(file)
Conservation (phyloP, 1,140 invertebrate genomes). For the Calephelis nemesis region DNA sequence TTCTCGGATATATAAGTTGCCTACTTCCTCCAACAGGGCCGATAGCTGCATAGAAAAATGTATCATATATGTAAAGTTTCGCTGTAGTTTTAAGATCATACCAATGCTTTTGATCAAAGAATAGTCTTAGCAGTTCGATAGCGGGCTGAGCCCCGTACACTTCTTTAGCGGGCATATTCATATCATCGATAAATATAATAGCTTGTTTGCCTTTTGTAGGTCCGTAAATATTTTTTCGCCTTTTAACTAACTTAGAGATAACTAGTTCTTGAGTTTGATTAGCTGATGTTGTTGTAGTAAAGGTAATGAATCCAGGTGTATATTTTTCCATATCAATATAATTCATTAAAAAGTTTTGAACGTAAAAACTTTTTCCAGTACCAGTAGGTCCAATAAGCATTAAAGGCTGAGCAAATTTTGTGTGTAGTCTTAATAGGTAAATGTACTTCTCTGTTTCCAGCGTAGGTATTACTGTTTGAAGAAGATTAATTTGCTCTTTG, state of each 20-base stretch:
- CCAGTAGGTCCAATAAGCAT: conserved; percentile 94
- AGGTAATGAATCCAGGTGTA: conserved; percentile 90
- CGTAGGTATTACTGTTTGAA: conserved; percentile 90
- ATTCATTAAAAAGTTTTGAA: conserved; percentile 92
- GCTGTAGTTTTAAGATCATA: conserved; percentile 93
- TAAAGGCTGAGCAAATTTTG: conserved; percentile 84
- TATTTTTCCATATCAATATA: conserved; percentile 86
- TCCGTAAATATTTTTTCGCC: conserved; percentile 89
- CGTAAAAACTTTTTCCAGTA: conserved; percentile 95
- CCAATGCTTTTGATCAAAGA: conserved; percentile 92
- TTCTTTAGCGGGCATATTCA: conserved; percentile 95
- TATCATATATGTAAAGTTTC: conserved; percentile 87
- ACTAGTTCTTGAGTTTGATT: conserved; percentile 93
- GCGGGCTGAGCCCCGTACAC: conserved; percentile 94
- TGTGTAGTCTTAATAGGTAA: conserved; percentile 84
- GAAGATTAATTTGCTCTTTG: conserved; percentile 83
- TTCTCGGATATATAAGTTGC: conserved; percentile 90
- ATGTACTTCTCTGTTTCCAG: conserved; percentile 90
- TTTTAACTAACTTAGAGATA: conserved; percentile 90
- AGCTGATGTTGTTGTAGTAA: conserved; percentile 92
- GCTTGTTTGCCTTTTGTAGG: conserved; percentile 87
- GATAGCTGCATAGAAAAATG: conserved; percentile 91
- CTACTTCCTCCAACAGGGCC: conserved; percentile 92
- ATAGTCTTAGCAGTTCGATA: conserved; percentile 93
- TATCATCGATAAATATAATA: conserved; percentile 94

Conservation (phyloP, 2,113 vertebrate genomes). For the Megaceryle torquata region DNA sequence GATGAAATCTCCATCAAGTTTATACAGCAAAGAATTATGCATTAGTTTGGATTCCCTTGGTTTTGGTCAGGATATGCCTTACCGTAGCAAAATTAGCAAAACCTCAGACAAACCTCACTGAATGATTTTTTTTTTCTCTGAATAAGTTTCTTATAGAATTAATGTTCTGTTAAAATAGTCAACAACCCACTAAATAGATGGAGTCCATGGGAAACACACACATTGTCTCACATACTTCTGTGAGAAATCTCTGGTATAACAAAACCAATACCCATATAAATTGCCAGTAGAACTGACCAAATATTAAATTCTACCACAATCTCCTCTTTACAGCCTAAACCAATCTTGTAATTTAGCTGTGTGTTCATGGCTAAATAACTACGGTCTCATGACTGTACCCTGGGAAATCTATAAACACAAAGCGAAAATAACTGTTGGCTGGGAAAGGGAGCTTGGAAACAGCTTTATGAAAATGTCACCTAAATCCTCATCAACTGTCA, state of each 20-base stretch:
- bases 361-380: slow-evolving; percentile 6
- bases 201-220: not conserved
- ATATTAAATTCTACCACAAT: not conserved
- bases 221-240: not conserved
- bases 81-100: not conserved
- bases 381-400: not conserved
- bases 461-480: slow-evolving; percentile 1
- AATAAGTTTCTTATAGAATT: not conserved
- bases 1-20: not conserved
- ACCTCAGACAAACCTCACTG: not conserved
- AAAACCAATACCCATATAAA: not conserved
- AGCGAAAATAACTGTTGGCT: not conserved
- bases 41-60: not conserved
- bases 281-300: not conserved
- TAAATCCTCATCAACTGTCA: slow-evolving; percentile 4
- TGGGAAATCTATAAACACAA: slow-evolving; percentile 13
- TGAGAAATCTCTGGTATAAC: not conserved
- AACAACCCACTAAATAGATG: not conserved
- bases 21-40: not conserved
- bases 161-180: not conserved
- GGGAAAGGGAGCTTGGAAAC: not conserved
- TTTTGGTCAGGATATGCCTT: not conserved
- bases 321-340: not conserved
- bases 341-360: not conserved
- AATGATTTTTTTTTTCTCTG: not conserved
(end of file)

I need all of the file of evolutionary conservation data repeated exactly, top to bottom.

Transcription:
Conservation (phyloP, 1,140 invertebrate genomes). For the Calephelis nemesis region DNA sequence TTCTCGGATATATAAGTTGCCTACTTCCTCCAACAGGGCCGATAGCTGCATAGAAAAATGTATCATATATGTAAAGTTTCGCTGTAGTTTTAAGATCATACCAATGCTTTTGATCAAAGAATAGTCTTAGCAGTTCGATAGCGGGCTGAGCCCCGTACACTTCTTTAGCGGGCATATTCATATCATCGATAAATATAATAGCTTGTTTGCCTTTTGTAGGTCCGTAAATATTTTTTCGCCTTTTAACTAACTTAGAGATAACTAGTTCTTGAGTTTGATTAGCTGATGTTGTTGTAGTAAAGGTAATGAATCCAGGTGTATATTTTTCCATATCAATATAATTCATTAAAAAGTTTTGAACGTAAAAACTTTTTCCAGTACCAGTAGGTCCAATAAGCATTAAAGGCTGAGCAAATTTTGTGTGTAGTCTTAATAGGTAAATGTACTTCTCTGTTTCCAGCGTAGGTATTACTGTTTGAAGAAGATTAATTTGCTCTTTG, state of each 20-base stretch:
- CCAGTAGGTCCAATAAGCAT: conserved; percentile 94
- AGGTAATGAATCCAGGTGTA: conserved; percentile 90
- CGTAGGTATTACTGTTTGAA: conserved; percentile 90
- ATTCATTAAAAAGTTTTGAA: conserved; percentile 92
- GCTGTAGTTTTAAGATCATA: conserved; percentile 93
- TAAAGGCTGAGCAAATTTTG: conserved; percentile 84
- TATTTTTCCATATCAATATA: conserved; percentile 86
- TCCGTAAATATTTTTTCGCC: conserved; percentile 89
- CGTAAAAACTTTTTCCAGTA: conserved; percentile 95
- CCAATGCTTTTGATCAAAGA: conserved; percentile 92
- TTCTTTAGCGGGCATATTCA: conserved; percentile 95
- TATCATATATGTAAAGTTTC: conserved; percentile 87
- ACTAGTTCTTGAGTTTGATT: conserved; percentile 93
- GCGGGCTGAGCCCCGTACAC: conserved; percentile 94
- TGTGTAGTCTTAATAGGTAA: conserved; percentile 84
- GAAGATTAATTTGCTCTTTG: conserved; percentile 83
- TTCTCGGATATATAAGTTGC: conserved; percentile 90
- ATGTACTTCTCTGTTTCCAG: conserved; percentile 90
- TTTTAACTAACTTAGAGATA: conserved; percentile 90
- AGCTGATGTTGTTGTAGTAA: conserved; percentile 92
- GCTTGTTTGCCTTTTGTAGG: conserved; percentile 87
- GATAGCTGCATAGAAAAATG: conserved; percentile 91
- CTACTTCCTCCAACAGGGCC: conserved; percentile 92
- ATAGTCTTAGCAGTTCGATA: conserved; percentile 93
- TATCATCGATAAATATAATA: conserved; percentile 94

Conservation (phyloP, 2,113 vertebrate genomes). For the Megaceryle torquata region DNA sequence GATGAAATCTCCATCAAGTTTATACAGCAAAGAATTATGCATTAGTTTGGATTCCCTTGGTTTTGGTCAGGATATGCCTTACCGTAGCAAAATTAGCAAAACCTCAGACAAACCTCACTGAATGATTTTTTTTTTCTCTGAATAAGTTTCTTATAGAATTAATGTTCTGTTAAAATAGTCAACAACCCACTAAATAGATGGAGTCCATGGGAAACACACACATTGTCTCACATACTTCTGTGAGAAATCTCTGGTATAACAAAACCAATACCCATATAAATTGCCAGTAGAACTGACCAAATATTAAATTCTACCACAATCTCCTCTTTACAGCCTAAACCAATCTTGTAATTTAGCTGTGTGTTCATGGCTAAATAACTACGGTCTCATGACTGTACCCTGGGAAATCTATAAACACAAAGCGAAAATAACTGTTGGCTGGGAAAGGGAGCTTGGAAACAGCTTTATGAAAATGTCACCTAAATCCTCATCAACTGTCA, state of each 20-base stretch:
- bases 361-380: slow-evolving; percentile 6
- bases 201-220: not conserved
- ATATTAAATTCTACCACAAT: not conserved
- bases 221-240: not conserved
- bases 81-100: not conserved
- bases 381-400: not conserved
- bases 461-480: slow-evolving; percentile 1
- AATAAGTTTCTTATAGAATT: not conserved
- bases 1-20: not conserved
- ACCTCAGACAAACCTCACTG: not conserved
- AAAACCAATACCCATATAAA: not conserved
- AGCGAAAATAACTGTTGGCT: not conserved
- bases 41-60: not conserved
- bases 281-300: not conserved
- TAAATCCTCATCAACTGTCA: slow-evolving; percentile 4
- TGGGAAATCTATAAACACAA: slow-evolving; percentile 13
- TGAGAAATCTCTGGTATAAC: not conserved
- AACAACCCACTAAATAGATG: not conserved
- bases 21-40: not conserved
- bases 161-180: not conserved
- GGGAAAGGGAGCTTGGAAAC: not conserved
- TTTTGGTCAGGATATGCCTT: not conserved
- bases 321-340: not conserved
- bases 341-360: not conserved
- AATGATTTTTTTTTTCTCTG: not conserved